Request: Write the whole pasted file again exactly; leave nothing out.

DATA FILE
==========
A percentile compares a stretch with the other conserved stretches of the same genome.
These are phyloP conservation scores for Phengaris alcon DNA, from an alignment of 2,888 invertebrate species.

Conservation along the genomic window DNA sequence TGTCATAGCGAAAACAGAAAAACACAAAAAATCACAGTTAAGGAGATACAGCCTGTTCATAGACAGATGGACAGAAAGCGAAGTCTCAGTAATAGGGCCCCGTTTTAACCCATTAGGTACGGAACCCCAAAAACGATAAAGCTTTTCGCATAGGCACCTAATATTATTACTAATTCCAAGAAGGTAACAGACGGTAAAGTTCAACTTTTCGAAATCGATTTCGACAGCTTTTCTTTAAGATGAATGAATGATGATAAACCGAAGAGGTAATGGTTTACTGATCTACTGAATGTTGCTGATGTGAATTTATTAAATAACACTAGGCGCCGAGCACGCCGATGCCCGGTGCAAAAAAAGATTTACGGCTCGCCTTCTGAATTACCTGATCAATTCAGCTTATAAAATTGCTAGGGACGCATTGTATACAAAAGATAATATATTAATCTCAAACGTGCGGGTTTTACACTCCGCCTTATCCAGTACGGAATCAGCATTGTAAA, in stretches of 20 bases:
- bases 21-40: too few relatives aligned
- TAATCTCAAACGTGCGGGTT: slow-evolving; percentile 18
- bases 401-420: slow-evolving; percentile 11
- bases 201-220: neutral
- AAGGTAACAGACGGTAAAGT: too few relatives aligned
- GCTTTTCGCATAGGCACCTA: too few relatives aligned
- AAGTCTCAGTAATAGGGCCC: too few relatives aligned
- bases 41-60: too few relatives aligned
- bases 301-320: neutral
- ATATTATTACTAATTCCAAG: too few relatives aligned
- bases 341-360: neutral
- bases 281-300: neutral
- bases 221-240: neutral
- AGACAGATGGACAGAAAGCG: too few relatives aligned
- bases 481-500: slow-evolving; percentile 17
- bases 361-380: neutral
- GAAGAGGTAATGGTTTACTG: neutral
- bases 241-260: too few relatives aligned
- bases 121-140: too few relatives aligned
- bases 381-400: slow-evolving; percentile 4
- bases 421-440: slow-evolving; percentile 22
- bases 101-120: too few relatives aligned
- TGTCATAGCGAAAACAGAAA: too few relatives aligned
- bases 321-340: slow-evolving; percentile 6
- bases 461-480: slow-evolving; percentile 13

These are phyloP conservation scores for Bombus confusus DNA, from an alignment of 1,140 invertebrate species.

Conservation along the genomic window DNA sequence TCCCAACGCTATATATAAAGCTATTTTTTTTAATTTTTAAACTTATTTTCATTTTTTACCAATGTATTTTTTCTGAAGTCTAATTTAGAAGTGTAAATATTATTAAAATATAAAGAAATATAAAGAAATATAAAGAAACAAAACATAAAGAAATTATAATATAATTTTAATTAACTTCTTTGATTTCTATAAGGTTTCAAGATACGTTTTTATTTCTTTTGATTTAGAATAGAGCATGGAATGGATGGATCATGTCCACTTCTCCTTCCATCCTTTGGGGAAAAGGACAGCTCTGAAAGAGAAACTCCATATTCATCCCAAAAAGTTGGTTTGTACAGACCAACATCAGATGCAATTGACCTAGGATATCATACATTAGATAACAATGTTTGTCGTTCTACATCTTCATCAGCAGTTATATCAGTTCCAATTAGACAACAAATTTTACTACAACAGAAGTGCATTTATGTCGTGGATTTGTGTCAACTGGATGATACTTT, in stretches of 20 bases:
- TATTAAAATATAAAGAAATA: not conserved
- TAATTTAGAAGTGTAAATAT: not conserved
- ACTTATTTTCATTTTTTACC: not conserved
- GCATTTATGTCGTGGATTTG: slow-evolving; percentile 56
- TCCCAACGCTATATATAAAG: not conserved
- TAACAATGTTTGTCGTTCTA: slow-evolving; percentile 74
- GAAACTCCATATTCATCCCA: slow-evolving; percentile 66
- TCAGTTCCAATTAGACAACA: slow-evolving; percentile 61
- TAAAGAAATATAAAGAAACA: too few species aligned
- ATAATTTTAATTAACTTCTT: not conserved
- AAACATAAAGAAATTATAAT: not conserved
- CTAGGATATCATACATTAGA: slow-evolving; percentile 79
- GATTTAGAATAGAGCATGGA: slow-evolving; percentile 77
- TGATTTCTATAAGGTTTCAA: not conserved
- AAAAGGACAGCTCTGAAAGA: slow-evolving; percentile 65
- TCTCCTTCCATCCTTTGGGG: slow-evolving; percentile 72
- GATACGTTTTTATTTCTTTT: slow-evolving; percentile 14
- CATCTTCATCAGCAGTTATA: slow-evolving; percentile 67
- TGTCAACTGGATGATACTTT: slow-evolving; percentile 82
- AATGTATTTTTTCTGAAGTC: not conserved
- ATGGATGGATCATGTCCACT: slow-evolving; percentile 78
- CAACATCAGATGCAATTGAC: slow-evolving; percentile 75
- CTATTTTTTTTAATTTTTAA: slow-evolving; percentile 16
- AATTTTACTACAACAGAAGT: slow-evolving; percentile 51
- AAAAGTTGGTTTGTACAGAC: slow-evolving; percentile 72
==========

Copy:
A percentile compares a stretch with the other conserved stretches of the same genome.
These are phyloP conservation scores for Phengaris alcon DNA, from an alignment of 2,888 invertebrate species.

Conservation along the genomic window DNA sequence TGTCATAGCGAAAACAGAAAAACACAAAAAATCACAGTTAAGGAGATACAGCCTGTTCATAGACAGATGGACAGAAAGCGAAGTCTCAGTAATAGGGCCCCGTTTTAACCCATTAGGTACGGAACCCCAAAAACGATAAAGCTTTTCGCATAGGCACCTAATATTATTACTAATTCCAAGAAGGTAACAGACGGTAAAGTTCAACTTTTCGAAATCGATTTCGACAGCTTTTCTTTAAGATGAATGAATGATGATAAACCGAAGAGGTAATGGTTTACTGATCTACTGAATGTTGCTGATGTGAATTTATTAAATAACACTAGGCGCCGAGCACGCCGATGCCCGGTGCAAAAAAAGATTTACGGCTCGCCTTCTGAATTACCTGATCAATTCAGCTTATAAAATTGCTAGGGACGCATTGTATACAAAAGATAATATATTAATCTCAAACGTGCGGGTTTTACACTCCGCCTTATCCAGTACGGAATCAGCATTGTAAA, in stretches of 20 bases:
- bases 21-40: too few relatives aligned
- TAATCTCAAACGTGCGGGTT: slow-evolving; percentile 18
- bases 401-420: slow-evolving; percentile 11
- bases 201-220: neutral
- AAGGTAACAGACGGTAAAGT: too few relatives aligned
- GCTTTTCGCATAGGCACCTA: too few relatives aligned
- AAGTCTCAGTAATAGGGCCC: too few relatives aligned
- bases 41-60: too few relatives aligned
- bases 301-320: neutral
- ATATTATTACTAATTCCAAG: too few relatives aligned
- bases 341-360: neutral
- bases 281-300: neutral
- bases 221-240: neutral
- AGACAGATGGACAGAAAGCG: too few relatives aligned
- bases 481-500: slow-evolving; percentile 17
- bases 361-380: neutral
- GAAGAGGTAATGGTTTACTG: neutral
- bases 241-260: too few relatives aligned
- bases 121-140: too few relatives aligned
- bases 381-400: slow-evolving; percentile 4
- bases 421-440: slow-evolving; percentile 22
- bases 101-120: too few relatives aligned
- TGTCATAGCGAAAACAGAAA: too few relatives aligned
- bases 321-340: slow-evolving; percentile 6
- bases 461-480: slow-evolving; percentile 13

These are phyloP conservation scores for Bombus confusus DNA, from an alignment of 1,140 invertebrate species.

Conservation along the genomic window DNA sequence TCCCAACGCTATATATAAAGCTATTTTTTTTAATTTTTAAACTTATTTTCATTTTTTACCAATGTATTTTTTCTGAAGTCTAATTTAGAAGTGTAAATATTATTAAAATATAAAGAAATATAAAGAAATATAAAGAAACAAAACATAAAGAAATTATAATATAATTTTAATTAACTTCTTTGATTTCTATAAGGTTTCAAGATACGTTTTTATTTCTTTTGATTTAGAATAGAGCATGGAATGGATGGATCATGTCCACTTCTCCTTCCATCCTTTGGGGAAAAGGACAGCTCTGAAAGAGAAACTCCATATTCATCCCAAAAAGTTGGTTTGTACAGACCAACATCAGATGCAATTGACCTAGGATATCATACATTAGATAACAATGTTTGTCGTTCTACATCTTCATCAGCAGTTATATCAGTTCCAATTAGACAACAAATTTTACTACAACAGAAGTGCATTTATGTCGTGGATTTGTGTCAACTGGATGATACTTT, in stretches of 20 bases:
- TATTAAAATATAAAGAAATA: not conserved
- TAATTTAGAAGTGTAAATAT: not conserved
- ACTTATTTTCATTTTTTACC: not conserved
- GCATTTATGTCGTGGATTTG: slow-evolving; percentile 56
- TCCCAACGCTATATATAAAG: not conserved
- TAACAATGTTTGTCGTTCTA: slow-evolving; percentile 74
- GAAACTCCATATTCATCCCA: slow-evolving; percentile 66
- TCAGTTCCAATTAGACAACA: slow-evolving; percentile 61
- TAAAGAAATATAAAGAAACA: too few species aligned
- ATAATTTTAATTAACTTCTT: not conserved
- AAACATAAAGAAATTATAAT: not conserved
- CTAGGATATCATACATTAGA: slow-evolving; percentile 79
- GATTTAGAATAGAGCATGGA: slow-evolving; percentile 77
- TGATTTCTATAAGGTTTCAA: not conserved
- AAAAGGACAGCTCTGAAAGA: slow-evolving; percentile 65
- TCTCCTTCCATCCTTTGGGG: slow-evolving; percentile 72
- GATACGTTTTTATTTCTTTT: slow-evolving; percentile 14
- CATCTTCATCAGCAGTTATA: slow-evolving; percentile 67
- TGTCAACTGGATGATACTTT: slow-evolving; percentile 82
- AATGTATTTTTTCTGAAGTC: not conserved
- ATGGATGGATCATGTCCACT: slow-evolving; percentile 78
- CAACATCAGATGCAATTGAC: slow-evolving; percentile 75
- CTATTTTTTTTAATTTTTAA: slow-evolving; percentile 16
- AATTTTACTACAACAGAAGT: slow-evolving; percentile 51
- AAAAGTTGGTTTGTACAGAC: slow-evolving; percentile 72